The city is adding another 26 public facilities to its roster of those poised to cut their energy use if providers indicate demand is stressing the power grid this summer.
Under the Demand Response initiative, the city provides agencies and cultural institutions with specific reduction targets — and ways to meet them — should energy providers trigger the warning system because of a surge in power usage.
The city’s Department of Citywide Administrative Services expects the 468 participating sites to collectively curb their energy use by 110 megawatts during heat waves and other periods when the city is prone to brownouts or blackouts and may need to rely on power plants, which cause more pollution. The anticipated reduction in carbon dioxide emissions is tantamount to the burning of 85,000 pounds of coal, DCAS said.
“This summer when the heat goes up, the City’s energy use will go down,” DCAS Commissioner Lisette Camilo said in a statement. “By powering down we can cut CO2 emissions and avoid activating dirty coal-fired power plants. Taking climate change seriously means making sacrifices, and the City is leading by example.”
New participants, which include the Metropolitan Museum of Art, the David K. Koch Theater and several public schools, are expected to shave a total of 13 megawatts off the city’s energy consumption this summer, DCAS said.
"The Met fully embraces the Demand Response Program, and has a number of measures in place that will support the effort while maintaining the comfort of our visitors and the safety of our works of art,” said a museum spokesperson.
During a triggering event, the Met is slated to reduce its energy use by 100 kilowatts by turning off lighting in mechanical areas, two elevators, unused computers and electronics, water fountains in less frequented parts of the building as well as raising temperatures in office areas, DCAS said.
The museum, which is owned by the city, has curbed its electricity use by about 2.86% over the past five fiscal years, according to a DCAS report on public facilities’ energy usage.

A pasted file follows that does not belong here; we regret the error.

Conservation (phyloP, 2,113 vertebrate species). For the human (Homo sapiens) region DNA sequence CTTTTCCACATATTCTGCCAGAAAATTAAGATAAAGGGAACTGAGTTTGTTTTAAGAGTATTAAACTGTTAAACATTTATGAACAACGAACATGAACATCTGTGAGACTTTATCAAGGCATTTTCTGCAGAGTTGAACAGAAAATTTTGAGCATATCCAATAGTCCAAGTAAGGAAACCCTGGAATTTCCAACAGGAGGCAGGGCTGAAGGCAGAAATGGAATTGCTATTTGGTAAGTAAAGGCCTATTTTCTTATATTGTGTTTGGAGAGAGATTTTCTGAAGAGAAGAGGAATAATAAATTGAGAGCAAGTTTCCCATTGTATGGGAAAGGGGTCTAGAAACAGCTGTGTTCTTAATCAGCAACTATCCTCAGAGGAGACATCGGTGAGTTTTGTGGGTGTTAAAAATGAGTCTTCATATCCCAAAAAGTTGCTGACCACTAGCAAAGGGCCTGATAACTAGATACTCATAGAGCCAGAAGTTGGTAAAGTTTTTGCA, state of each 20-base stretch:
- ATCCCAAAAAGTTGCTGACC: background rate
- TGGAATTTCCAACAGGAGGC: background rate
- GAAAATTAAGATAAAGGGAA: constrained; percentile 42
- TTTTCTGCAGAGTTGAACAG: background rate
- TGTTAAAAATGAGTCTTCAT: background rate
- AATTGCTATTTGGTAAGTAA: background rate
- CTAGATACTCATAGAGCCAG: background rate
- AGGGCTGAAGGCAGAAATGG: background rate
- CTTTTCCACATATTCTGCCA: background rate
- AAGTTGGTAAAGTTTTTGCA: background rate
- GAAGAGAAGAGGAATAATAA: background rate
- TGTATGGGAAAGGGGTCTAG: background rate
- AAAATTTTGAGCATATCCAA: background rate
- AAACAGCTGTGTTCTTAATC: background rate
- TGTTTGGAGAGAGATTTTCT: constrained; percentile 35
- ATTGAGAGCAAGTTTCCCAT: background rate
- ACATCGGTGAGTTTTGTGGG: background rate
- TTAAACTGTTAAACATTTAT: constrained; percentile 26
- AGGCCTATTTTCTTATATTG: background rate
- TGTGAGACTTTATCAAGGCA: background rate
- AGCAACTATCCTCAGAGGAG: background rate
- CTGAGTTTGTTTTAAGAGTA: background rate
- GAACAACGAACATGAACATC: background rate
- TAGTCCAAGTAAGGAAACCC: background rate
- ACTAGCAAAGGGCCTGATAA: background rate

Similarly, David K. Koch Theater is slated to cut about 100 kilowatts of energy, when prompted, by shutting off unused computers and electronics, an electric water heater, two staff elevators and increasing the temperature by as much as 4 degrees, according to DCAS. The theater, which is leased by the city, has increased its electricity usage by about 3.62% over the past five fiscal years, according to the DCAS report.
As an incentive to limit power during peak periods, Con Ed and the New York Independent System Operator, which manages the statewide electricity grid, will compensate the city. The government anticipates getting about $14 million this year.
Since launching in 2014 with 150 facilities, Demand Response has earned the city about $45 million.
DCAS said the money is passed onto the participating agencies and institutions, which typically invest it in retrofitting buildings or purchasing more efficient equipment.
Miles Farmer, a senior attorney for the Natural Resources Defense Council, said the initative’s benefits go beyond the cost savings to improving New Yorkers’ air quality.
"Basically, these high peak demand times are the times that require the most expensive power plants to run. In New York those peaker plants, as we call them, are usually the ones that burn oil," he said.
The program has allowed the city to decrease its ordinary power usage by 11% during triggering events, which typically number under five a summer, DCAS said.
During the past five fiscal years, larger city facilities’ electricity usage has increased by half a percent, but if the that list is limited to those operating throughout the whole period and excludes newer facilities, usage decreased one percentage point, the DCAS report said. About 40% of studied facilities increased their electricity usage during that period, according to the report.
With Ivan Pereira